Probate & Fiduciary Bond

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What is a Probate Bond (estate, fiduciary)?

Fiduciary bonds are required by a court when you are named as the fiduciary or executor to protect the rightful heirs of an estate. The court requirements will vary by the state, county, township or city where the decedent lived at the time of his death, as probate laws vary by jurisdiction.

If you do not handle the estate of a deceased individual according to the will or a court, a claim can be filed on your bond which you’re responsible to pay. A bond can be required even if the will states that no bond is needed, as it is ultimately left to the judge's discretion. This bond type is referred to by other names such as probate bonds, estate bonds and executor bonds.

It's possible for heirs involved in the probate process to obtain cash advances; if you're interested in this, please read more here.

How Does a Probate Bond Work?

You're responsible to pay bond claims in full which can be as large as the full bond amount (including legal costs). The indemnity agreement you must sign to get your probate surety bond is a legal contract that pledges your corporate and personal assets if you cause bond claims.

Read our guide to learn more about how bond claims work. Unfortunately, many bond providers don’t take the time to explain how claims can put you at risk and how to avoid them; if your agent doesn’t take the time to do this, we strongly suggest that you reconsider working with them. Find out what makes our company different from other bond providers.

How Much Does a Probate Bond Cost?

Surety bond pricing is a percentage of the executor bond amount, which is determined using your business financial strength (collateral is not required). You can use our free bond premium calculator tool to get a ballpark price estimate, or you can apply online to get a firm quote.

Can Heirs Get Cash Advances?

Yes, heirs involved in the probate process are able to obtain cash advances, but they must work with a company who specializes in providing them.

That's why we have partnered with ProbateADVANCE, who can provide cash advances without using the traditional credit metrics such as credit scores/status, income, etc. The cash advances are also non-recourse to the heir/client.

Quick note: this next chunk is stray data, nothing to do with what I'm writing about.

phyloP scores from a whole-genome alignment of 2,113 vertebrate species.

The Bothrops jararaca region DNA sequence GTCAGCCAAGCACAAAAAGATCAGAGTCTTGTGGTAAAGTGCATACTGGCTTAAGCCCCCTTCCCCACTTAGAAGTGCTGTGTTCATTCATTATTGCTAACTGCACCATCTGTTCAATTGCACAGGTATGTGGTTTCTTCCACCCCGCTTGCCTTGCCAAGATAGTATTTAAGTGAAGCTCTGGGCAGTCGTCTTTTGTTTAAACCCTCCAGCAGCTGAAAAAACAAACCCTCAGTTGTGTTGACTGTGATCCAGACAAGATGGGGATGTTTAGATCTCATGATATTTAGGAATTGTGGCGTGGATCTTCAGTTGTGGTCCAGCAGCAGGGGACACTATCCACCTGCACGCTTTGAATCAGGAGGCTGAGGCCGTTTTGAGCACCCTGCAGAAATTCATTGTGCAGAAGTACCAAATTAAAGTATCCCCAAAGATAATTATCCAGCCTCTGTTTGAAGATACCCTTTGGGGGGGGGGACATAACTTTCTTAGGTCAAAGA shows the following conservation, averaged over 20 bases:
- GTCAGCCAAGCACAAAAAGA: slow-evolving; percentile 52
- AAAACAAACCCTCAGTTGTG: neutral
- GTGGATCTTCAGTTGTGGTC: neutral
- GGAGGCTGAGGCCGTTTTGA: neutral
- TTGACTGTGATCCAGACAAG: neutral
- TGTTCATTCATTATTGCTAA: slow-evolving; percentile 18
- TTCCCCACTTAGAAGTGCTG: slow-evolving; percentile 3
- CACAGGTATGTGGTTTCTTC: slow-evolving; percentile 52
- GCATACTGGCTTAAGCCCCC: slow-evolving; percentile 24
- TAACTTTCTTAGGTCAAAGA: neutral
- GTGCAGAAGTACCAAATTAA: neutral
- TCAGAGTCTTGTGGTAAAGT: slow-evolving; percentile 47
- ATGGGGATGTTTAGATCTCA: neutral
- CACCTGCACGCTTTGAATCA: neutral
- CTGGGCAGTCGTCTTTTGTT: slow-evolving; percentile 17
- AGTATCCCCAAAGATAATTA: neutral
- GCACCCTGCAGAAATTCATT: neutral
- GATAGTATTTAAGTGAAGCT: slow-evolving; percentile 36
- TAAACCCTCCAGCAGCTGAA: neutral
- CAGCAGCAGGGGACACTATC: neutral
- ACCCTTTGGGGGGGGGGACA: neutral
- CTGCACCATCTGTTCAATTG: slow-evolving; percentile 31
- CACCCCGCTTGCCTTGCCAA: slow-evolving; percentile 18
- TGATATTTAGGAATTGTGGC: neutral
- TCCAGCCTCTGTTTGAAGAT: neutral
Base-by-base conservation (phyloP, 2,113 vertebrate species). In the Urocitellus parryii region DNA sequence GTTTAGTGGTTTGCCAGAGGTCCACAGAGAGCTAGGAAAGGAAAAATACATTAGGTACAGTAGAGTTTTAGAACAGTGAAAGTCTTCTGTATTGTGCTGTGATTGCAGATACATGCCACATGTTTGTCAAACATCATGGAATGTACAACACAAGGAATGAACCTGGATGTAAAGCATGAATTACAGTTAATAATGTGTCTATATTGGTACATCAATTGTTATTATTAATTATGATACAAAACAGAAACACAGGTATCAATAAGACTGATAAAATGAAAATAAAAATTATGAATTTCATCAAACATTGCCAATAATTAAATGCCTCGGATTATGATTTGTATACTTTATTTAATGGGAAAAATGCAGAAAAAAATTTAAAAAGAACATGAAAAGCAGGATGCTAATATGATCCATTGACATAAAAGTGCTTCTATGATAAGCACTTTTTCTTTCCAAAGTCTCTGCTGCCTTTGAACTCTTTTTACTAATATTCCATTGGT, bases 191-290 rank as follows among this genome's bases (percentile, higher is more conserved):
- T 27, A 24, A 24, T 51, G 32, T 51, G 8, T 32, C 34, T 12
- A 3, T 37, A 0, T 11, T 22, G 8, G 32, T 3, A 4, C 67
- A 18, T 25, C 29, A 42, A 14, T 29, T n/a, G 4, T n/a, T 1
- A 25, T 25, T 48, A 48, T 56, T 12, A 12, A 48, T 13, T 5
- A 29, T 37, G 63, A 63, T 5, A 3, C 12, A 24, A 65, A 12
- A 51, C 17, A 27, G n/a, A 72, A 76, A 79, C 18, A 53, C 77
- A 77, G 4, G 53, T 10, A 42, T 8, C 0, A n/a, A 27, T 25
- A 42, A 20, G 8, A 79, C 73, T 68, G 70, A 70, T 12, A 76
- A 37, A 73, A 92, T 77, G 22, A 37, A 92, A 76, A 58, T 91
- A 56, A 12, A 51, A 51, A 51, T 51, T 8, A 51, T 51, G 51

You can take a look at how simple their process is for obtaining your cash advance. You can also take a look at the most frequent surety bond related questions here.

Frequently Asked Questions

Can I get approved for probate bonding without collateral?

Yes. Collateral is not required for most probate bonds. They are usually approved with just your indemnification and premium.

I have bad credit. Can I still get a bond?

It is possible. However, it depends on the extent of your credit issues. You may be able to get approved if you only have moderate credit problems. Serious credit issues will make you ineligible for bonding. Securing the help of legal counsel will help guide you through the process and increase your chances of getting approved. Fill out our application online to see if you qualify.

How do I avoid claims?

Execute the estate in accordance with the will. If there is no will, you must cooperate with the probate law. Watch our video to get a better understanding of claims.

What if a false claim is filed?

You must contact us immediately, as we have a team of claim specialists here to find a resolution for you. Keep in mind, it is crucial that you work with an expert in the surety industry. Learn more about how to ensure you choose the proper bond company.

How do probate bonds work?

They are required by a court, and the court will vary by the county, township or city where the estate is located, as probate laws vary by jurisdiction. A bond can be required even if the will states that no bond is needed, as it is ultimately left to the judge's discretion. If a fiduciary or executor does not handle the estate according to the will or court orders, a claim can be filed on the bond to ensure the heirs receive the items outlined in the will.

Are you looking for a different type of bond?

You can take a look at our full list of court bonds.

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